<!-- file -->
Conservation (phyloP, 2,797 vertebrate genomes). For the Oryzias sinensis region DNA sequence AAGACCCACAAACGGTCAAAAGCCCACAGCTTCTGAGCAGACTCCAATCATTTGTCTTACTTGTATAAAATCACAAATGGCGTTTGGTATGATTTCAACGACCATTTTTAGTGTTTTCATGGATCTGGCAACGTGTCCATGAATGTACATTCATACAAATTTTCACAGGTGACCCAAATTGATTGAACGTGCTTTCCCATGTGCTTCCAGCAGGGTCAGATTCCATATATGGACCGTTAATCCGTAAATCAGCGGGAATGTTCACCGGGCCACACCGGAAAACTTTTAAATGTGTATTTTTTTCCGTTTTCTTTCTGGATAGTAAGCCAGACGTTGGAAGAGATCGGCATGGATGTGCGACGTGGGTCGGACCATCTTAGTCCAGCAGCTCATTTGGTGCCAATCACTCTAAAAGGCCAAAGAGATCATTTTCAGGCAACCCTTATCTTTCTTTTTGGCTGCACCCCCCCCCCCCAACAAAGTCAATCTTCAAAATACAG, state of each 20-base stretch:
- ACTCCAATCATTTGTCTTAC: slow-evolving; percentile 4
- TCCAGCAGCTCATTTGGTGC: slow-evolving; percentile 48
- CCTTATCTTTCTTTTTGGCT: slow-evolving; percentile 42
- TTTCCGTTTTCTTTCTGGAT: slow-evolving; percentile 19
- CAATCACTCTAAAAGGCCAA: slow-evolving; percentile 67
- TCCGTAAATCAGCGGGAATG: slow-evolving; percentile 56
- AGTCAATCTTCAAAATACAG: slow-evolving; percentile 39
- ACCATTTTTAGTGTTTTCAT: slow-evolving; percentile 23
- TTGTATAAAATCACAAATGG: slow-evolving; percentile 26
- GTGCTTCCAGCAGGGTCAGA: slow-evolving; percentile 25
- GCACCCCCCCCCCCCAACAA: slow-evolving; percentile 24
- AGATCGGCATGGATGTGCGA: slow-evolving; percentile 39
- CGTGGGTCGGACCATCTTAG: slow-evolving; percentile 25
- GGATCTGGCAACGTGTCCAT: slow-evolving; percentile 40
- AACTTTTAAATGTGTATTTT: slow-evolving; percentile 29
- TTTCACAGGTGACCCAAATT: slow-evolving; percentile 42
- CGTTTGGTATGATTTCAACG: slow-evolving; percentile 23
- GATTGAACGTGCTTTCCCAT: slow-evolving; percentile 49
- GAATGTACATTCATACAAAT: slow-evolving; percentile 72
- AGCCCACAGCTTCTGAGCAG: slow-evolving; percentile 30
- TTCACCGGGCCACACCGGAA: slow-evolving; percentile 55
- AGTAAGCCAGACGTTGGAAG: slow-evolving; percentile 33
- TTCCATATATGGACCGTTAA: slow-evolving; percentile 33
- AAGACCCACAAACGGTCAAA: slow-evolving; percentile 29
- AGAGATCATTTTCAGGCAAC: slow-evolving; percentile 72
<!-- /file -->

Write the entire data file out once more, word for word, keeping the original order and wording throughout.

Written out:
Conservation (phyloP, 2,797 vertebrate genomes). For the Oryzias sinensis region DNA sequence AAGACCCACAAACGGTCAAAAGCCCACAGCTTCTGAGCAGACTCCAATCATTTGTCTTACTTGTATAAAATCACAAATGGCGTTTGGTATGATTTCAACGACCATTTTTAGTGTTTTCATGGATCTGGCAACGTGTCCATGAATGTACATTCATACAAATTTTCACAGGTGACCCAAATTGATTGAACGTGCTTTCCCATGTGCTTCCAGCAGGGTCAGATTCCATATATGGACCGTTAATCCGTAAATCAGCGGGAATGTTCACCGGGCCACACCGGAAAACTTTTAAATGTGTATTTTTTTCCGTTTTCTTTCTGGATAGTAAGCCAGACGTTGGAAGAGATCGGCATGGATGTGCGACGTGGGTCGGACCATCTTAGTCCAGCAGCTCATTTGGTGCCAATCACTCTAAAAGGCCAAAGAGATCATTTTCAGGCAACCCTTATCTTTCTTTTTGGCTGCACCCCCCCCCCCCAACAAAGTCAATCTTCAAAATACAG, state of each 20-base stretch:
- ACTCCAATCATTTGTCTTAC: slow-evolving; percentile 4
- TCCAGCAGCTCATTTGGTGC: slow-evolving; percentile 48
- CCTTATCTTTCTTTTTGGCT: slow-evolving; percentile 42
- TTTCCGTTTTCTTTCTGGAT: slow-evolving; percentile 19
- CAATCACTCTAAAAGGCCAA: slow-evolving; percentile 67
- TCCGTAAATCAGCGGGAATG: slow-evolving; percentile 56
- AGTCAATCTTCAAAATACAG: slow-evolving; percentile 39
- ACCATTTTTAGTGTTTTCAT: slow-evolving; percentile 23
- TTGTATAAAATCACAAATGG: slow-evolving; percentile 26
- GTGCTTCCAGCAGGGTCAGA: slow-evolving; percentile 25
- GCACCCCCCCCCCCCAACAA: slow-evolving; percentile 24
- AGATCGGCATGGATGTGCGA: slow-evolving; percentile 39
- CGTGGGTCGGACCATCTTAG: slow-evolving; percentile 25
- GGATCTGGCAACGTGTCCAT: slow-evolving; percentile 40
- AACTTTTAAATGTGTATTTT: slow-evolving; percentile 29
- TTTCACAGGTGACCCAAATT: slow-evolving; percentile 42
- CGTTTGGTATGATTTCAACG: slow-evolving; percentile 23
- GATTGAACGTGCTTTCCCAT: slow-evolving; percentile 49
- GAATGTACATTCATACAAAT: slow-evolving; percentile 72
- AGCCCACAGCTTCTGAGCAG: slow-evolving; percentile 30
- TTCACCGGGCCACACCGGAA: slow-evolving; percentile 55
- AGTAAGCCAGACGTTGGAAG: slow-evolving; percentile 33
- TTCCATATATGGACCGTTAA: slow-evolving; percentile 33
- AAGACCCACAAACGGTCAAA: slow-evolving; percentile 29
- AGAGATCATTTTCAGGCAAC: slow-evolving; percentile 72